Gnostic Doctrine

Friday, 19 July 2019

The Matrix films



The Matrix films

Have you seen the Matrix films?

They chart the attempts of one man, Neo, to overcome the present worldly system and find the Truth. In doing so, he gets into a position to be able to help others and lead them towards the city of Zion, where they can be truly free.


The film is full of imagery and symbolism, but where does it come from? And what does it point to? Could the films actually be pointing to a real situation?


Now for a Greek lesson. Neo means "new" and is also an anagram of "One". "Ander" means "Man". Therefore, Neo's surname "Anderson", means "Son of Man". This is a title of Jesus. Nebuchadnezzar, the name of Neo's ship was also the name of a Biblical king who had dreams concerning the "Last Days". So the imagery of the film borrows strongly from the Bible. Neo's girlfriend is called Trinity, which although not a Biblical term or concept, is nevertheless central to the beliefs of Christendom.

Jesus overcame his human nature to become the Saviour or Chosen One. Following his baptism (which symbolises the putting off of the old man and the putting on of the new) he was given extensive powers. Just as Neo dies and is brought back to life, Jesus died and was raised up by his Father, God.

The Bible teaches that this world is but a "shadow of things to come". The Bible also talks of the New Jerusalem (Zion) coming to the earth as the capital of the Kingdom of God.


"The LORD has established Zion, and in her his afflicted people will find refuge." (Isaiah 14:32)

Once Jesus has finished restoring the world, Yahweh God himself will dwell with Man.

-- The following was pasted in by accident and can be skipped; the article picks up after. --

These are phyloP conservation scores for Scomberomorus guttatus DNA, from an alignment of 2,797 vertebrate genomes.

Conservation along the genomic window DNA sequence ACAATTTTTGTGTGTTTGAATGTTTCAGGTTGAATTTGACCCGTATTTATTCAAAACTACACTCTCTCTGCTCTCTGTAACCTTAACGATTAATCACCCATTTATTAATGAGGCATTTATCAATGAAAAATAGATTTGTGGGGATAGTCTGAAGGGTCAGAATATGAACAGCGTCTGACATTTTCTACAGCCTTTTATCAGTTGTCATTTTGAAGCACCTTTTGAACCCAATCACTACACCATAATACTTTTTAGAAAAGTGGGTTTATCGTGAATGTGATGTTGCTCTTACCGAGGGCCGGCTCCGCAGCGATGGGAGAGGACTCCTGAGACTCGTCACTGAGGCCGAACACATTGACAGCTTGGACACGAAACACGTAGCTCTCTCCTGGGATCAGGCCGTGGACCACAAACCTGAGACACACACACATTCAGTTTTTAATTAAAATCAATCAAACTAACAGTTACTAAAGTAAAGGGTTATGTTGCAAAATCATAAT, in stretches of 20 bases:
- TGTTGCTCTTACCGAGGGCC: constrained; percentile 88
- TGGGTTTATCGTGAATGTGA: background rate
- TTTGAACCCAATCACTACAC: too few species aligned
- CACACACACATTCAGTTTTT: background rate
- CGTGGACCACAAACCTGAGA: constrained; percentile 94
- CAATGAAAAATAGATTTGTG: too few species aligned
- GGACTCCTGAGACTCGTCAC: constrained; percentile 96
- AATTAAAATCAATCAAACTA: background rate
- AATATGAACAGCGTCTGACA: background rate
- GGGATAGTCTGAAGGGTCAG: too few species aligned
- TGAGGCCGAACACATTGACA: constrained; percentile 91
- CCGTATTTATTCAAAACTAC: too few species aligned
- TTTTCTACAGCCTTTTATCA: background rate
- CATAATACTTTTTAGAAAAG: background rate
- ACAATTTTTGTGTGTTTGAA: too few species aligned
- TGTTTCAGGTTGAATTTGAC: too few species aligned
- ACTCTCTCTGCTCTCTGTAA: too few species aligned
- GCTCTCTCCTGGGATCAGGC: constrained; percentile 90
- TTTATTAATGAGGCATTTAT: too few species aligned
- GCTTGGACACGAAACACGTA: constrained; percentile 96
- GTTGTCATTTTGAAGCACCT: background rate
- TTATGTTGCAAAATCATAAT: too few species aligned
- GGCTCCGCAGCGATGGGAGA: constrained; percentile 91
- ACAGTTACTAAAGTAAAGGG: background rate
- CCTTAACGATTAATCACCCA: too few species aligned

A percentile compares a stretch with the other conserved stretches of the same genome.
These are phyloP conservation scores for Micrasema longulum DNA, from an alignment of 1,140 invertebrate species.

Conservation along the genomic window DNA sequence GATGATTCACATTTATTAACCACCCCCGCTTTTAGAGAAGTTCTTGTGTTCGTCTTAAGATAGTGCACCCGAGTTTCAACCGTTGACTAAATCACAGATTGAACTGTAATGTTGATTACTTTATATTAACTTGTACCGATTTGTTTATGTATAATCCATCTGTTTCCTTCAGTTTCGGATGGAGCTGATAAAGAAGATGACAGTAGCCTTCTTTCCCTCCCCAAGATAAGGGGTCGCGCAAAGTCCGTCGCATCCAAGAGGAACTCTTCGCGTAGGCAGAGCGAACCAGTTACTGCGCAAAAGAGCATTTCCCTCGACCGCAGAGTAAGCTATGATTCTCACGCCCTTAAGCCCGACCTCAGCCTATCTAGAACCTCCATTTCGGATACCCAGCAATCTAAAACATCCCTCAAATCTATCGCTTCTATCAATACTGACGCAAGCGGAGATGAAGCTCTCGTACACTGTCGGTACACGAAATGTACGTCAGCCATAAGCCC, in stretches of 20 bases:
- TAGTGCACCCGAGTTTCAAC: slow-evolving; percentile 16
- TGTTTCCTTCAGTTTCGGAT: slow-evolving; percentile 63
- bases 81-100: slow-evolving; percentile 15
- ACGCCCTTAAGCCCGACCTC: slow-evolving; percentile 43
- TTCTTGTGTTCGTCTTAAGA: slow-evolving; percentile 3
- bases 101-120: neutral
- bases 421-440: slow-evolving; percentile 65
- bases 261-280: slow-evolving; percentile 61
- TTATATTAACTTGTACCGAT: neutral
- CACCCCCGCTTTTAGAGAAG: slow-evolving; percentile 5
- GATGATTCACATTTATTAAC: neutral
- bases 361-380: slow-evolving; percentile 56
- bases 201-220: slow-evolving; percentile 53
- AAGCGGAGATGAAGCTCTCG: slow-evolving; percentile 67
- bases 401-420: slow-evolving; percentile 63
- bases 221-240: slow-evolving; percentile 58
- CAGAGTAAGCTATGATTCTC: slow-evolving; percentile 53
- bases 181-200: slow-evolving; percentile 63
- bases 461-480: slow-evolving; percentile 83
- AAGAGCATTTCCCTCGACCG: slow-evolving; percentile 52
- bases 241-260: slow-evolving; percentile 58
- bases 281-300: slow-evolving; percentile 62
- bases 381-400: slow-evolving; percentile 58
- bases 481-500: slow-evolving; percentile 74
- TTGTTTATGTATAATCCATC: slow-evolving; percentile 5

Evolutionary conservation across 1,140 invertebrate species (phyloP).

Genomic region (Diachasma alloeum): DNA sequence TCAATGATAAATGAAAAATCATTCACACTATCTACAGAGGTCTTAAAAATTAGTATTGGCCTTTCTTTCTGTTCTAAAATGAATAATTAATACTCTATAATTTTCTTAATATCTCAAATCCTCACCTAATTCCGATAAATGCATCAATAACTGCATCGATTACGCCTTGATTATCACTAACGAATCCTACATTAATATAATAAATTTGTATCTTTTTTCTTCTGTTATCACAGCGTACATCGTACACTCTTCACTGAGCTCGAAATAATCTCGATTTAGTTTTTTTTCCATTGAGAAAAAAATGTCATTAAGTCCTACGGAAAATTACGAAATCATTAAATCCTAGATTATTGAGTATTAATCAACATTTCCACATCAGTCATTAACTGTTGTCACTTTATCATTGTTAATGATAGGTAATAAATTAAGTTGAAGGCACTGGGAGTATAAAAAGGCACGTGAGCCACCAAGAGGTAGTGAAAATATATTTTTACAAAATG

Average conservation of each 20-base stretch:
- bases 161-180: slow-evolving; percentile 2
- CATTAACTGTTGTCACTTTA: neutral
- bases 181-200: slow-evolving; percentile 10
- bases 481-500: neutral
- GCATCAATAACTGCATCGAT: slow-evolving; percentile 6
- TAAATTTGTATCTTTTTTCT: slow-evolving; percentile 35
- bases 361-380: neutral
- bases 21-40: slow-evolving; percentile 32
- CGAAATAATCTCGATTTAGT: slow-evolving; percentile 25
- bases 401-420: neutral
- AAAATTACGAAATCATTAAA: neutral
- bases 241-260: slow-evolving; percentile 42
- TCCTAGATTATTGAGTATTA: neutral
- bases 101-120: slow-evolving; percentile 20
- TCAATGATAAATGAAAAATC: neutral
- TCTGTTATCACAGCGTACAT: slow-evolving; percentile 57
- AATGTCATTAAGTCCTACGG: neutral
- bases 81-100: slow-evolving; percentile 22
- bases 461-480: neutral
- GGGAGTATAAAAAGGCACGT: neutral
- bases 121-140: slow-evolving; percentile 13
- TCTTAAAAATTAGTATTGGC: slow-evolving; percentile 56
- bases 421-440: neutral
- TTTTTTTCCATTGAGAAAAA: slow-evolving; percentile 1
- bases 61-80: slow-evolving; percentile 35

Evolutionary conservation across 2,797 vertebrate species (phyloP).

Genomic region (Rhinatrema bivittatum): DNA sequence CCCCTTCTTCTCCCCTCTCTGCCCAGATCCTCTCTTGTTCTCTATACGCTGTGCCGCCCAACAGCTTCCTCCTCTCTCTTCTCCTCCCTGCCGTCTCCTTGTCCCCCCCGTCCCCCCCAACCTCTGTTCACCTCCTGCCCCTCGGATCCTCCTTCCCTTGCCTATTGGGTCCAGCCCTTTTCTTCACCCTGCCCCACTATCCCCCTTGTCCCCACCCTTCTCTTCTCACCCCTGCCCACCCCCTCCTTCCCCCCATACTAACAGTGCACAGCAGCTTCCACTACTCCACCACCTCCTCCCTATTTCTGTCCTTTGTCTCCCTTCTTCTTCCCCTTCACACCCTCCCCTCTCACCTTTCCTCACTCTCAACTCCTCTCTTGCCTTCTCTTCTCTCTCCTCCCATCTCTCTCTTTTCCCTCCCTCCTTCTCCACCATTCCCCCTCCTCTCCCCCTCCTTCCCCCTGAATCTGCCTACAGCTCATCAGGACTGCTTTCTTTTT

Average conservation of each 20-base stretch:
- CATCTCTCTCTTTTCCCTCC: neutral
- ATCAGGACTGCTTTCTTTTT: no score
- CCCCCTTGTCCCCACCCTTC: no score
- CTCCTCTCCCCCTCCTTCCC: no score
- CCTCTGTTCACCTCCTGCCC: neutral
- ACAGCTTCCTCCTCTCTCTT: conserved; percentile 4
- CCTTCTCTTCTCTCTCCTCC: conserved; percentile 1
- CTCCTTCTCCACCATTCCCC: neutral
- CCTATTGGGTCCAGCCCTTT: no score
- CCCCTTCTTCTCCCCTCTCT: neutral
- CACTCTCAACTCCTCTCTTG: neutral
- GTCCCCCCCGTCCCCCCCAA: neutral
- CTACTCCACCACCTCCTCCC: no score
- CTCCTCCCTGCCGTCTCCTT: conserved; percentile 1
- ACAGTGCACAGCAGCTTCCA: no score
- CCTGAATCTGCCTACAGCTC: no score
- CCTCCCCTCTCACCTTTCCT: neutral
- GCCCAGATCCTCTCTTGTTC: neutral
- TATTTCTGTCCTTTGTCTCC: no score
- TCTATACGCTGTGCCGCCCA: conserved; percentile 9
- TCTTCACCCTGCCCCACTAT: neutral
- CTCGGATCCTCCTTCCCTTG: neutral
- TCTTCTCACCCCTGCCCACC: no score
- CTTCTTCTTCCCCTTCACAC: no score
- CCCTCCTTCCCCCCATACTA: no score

Zechariah 8:3

This is what the LORD says: "I will return to Zion and dwell in Jerusalem. Then Jerusalem will be called the City of Truth, and the mountain of the LORD Almighty will be called the Holy Mountain."


We all have a choice - to continue living in this shadow world or to find the Truth. Jesus taught:


"Then you will know the truth, and the truth will set you free." (John 8:32)


Gnosticism, though, has perhaps been best represented in popular culture by the Wachowski brothers’ film The Matrix, which, again, seems to owe its world view at least in part to Philip K Dick and, by extension, to the Gnostics.The film tells the story of a computer
hacker known as Neo (Keanu Reeves), who comes into the knowledge that the world is in fact a giant computer simulation, designed to keep human beings in a state of slavery to the machines which designed it.We later learn that these machines were originally given artificial intelligence by humans, but then rebelled against their creators, imprisoning them and feeding off their energy.

Although the film contains elements drawn from mainstream Christian tradition – Neo is referred to repeatedly as ‘the One’ (a redeemer figure long prophesied), the rebels’ ship is called the Nebuchadnezzar and their stronghold Zion – the film seems to draw more on Gnostic sources. Indeed, near the beginning of the film, Neo falls asleep in front of his computer. He is woken by a mysterious message that appears on the screen, which reads ‘Wake up, Neo.’This is essentially the theme of the film, and needless to say, it is Gnostic. Trinity (Carrie-Anne Moss) and Morpheus (Laurence Fishburne) are, as they instruct and aid Neo in waking up, playing aeonic roles as opposed to the archonic Agent Smith (Hugo Weaving), who attempts to keep Neo inside the Matrix and therefore asleep to ultimate reality.The film employs terms that are also found in Gnostic texts, such as blindness, sleep, ignorance, dreaming, darkness and night which stand in opposition to seeing,waking, knowing and light. It is these latter states to which Neo travels and ultimately attains


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